Though he had lived for years in Houston with his wife, soprano Susan Lorette Dunn, and their son Sam, Rachleff continued to resonate in a huge way with his hometown and across the region.

    Two summers before Caleb Bailey became executive director of the Eastern Connecticut Symphony Orchestra in 2015, he was an orchestra manager for the Aspen Festival Orchestra. One of the featured conductors was Rachleff.

    “He was such a warm and welcoming person to meet among the intimidatingly talented folks that I worked with there,” Bailey said. “Throughout rehearsal, I was becoming more and more a fan of his through hearing his interesting phrases and use of humor. He had a high bar for the ensemble, but his use of his personality and charm to get different colors from the mostly student orchestra was amazing. When he turned to piano soloist Joyce Yang and did the ‘raise the roof’ gesture after one of her blazingly virtuosic passages, I became a lifelong fan! The orchestral music world lost a giant with his passing."

    Cara Cheung, ECSO executive coordinator and a cellist with the Hartford Symphony Orchestra, remembers Rachleff from her days as a graduate student at Rice.

    "Larry was really the one that prepared me to be an orchestral musician,” Cheung said. “He believes in all students' ability to create the highest quality music. He inspired me -- and numerous students before and after me -- to carry on the torch and bring quality music to all people. I will never forget his proud face and warm hug in what turned out to be our final performance together.”

    And Brian Mitchell, retired director of the Kingston Chamber Music Festival and a former editor at The Day, said he regularly attended Rachleff’s presentations with the Rhode Island Philharmonic as a fan.

    “Larry energized the orchestra and audience with his knowledge of and enthusiasm for music,” Mitchell said. “What he projected from the stage was always accessible and done with good humor. And, for over 20 years, his mom and dad sat two rows behind me at all his concerts. Naomi gushed with pride – as well she should have.”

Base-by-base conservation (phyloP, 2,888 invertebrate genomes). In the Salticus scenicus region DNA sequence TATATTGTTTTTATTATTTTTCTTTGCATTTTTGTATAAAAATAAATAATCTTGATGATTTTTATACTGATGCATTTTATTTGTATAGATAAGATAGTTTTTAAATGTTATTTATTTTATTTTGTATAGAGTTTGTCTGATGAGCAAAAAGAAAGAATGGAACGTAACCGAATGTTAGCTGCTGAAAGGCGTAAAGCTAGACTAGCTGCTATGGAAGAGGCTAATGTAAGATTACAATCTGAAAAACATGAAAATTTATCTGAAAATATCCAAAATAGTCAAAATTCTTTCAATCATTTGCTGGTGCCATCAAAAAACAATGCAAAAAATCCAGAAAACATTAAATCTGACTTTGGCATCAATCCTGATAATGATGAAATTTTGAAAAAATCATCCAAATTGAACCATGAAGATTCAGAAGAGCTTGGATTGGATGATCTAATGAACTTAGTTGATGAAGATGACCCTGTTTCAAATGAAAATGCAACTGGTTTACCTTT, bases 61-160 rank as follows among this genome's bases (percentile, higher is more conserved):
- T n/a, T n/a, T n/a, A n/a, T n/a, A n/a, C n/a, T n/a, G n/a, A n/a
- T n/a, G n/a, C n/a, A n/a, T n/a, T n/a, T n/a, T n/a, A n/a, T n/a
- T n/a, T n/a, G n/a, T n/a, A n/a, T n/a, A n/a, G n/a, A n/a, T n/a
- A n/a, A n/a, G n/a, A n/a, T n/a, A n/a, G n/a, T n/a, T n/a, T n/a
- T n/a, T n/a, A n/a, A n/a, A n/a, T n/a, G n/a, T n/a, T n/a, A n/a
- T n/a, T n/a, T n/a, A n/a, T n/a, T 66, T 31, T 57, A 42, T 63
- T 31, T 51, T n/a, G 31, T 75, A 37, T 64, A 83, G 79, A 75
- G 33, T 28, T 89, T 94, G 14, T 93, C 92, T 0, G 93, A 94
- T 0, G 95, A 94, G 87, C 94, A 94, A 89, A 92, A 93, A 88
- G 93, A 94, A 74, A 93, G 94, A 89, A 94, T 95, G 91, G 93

Retired Day classical music critic Milton Moore – whose professional assessments could be prickly – emailed that he was a big admirer of Rachleff’s.

    “A year or two after he was appointed music director (in Rhode Island), Larry guested at Summer Music in what was a real homecoming,” Moore said. “The buzz was strong, and he concluded with a riveting reading of Mozart’s Jupiter Symphony. I’ll never forget that in the closing measure, as all seven themes of the rondo played simultaneously in a contrapuntal gyre, he basically stopped conducting, having wound that orchestral engine up. That’s usually a major ‘ham it up’ moment for conductors because it’s a pretty iconic moment, but Larry just folded his arms, lowered his head and listened.”

    “He was a regular guy and hated that ‘maestro’ stuff,’ Neilan said. He paused. “When you’ve been friends since you were 3 years old, and stayed friends … you don’t realize how special it was back in youth, when it’s happening. But when you get older, you have the wisdom to describe and appreciate it ... Someone told me that the level of grief someone feels after losing someone reflects how much you cared about the person you’re missing. When I think about that, man, I was lucky.”

    A funeral service for Rachleff will be held Monday in Houston. Plans for a local memorial haven’t been announced.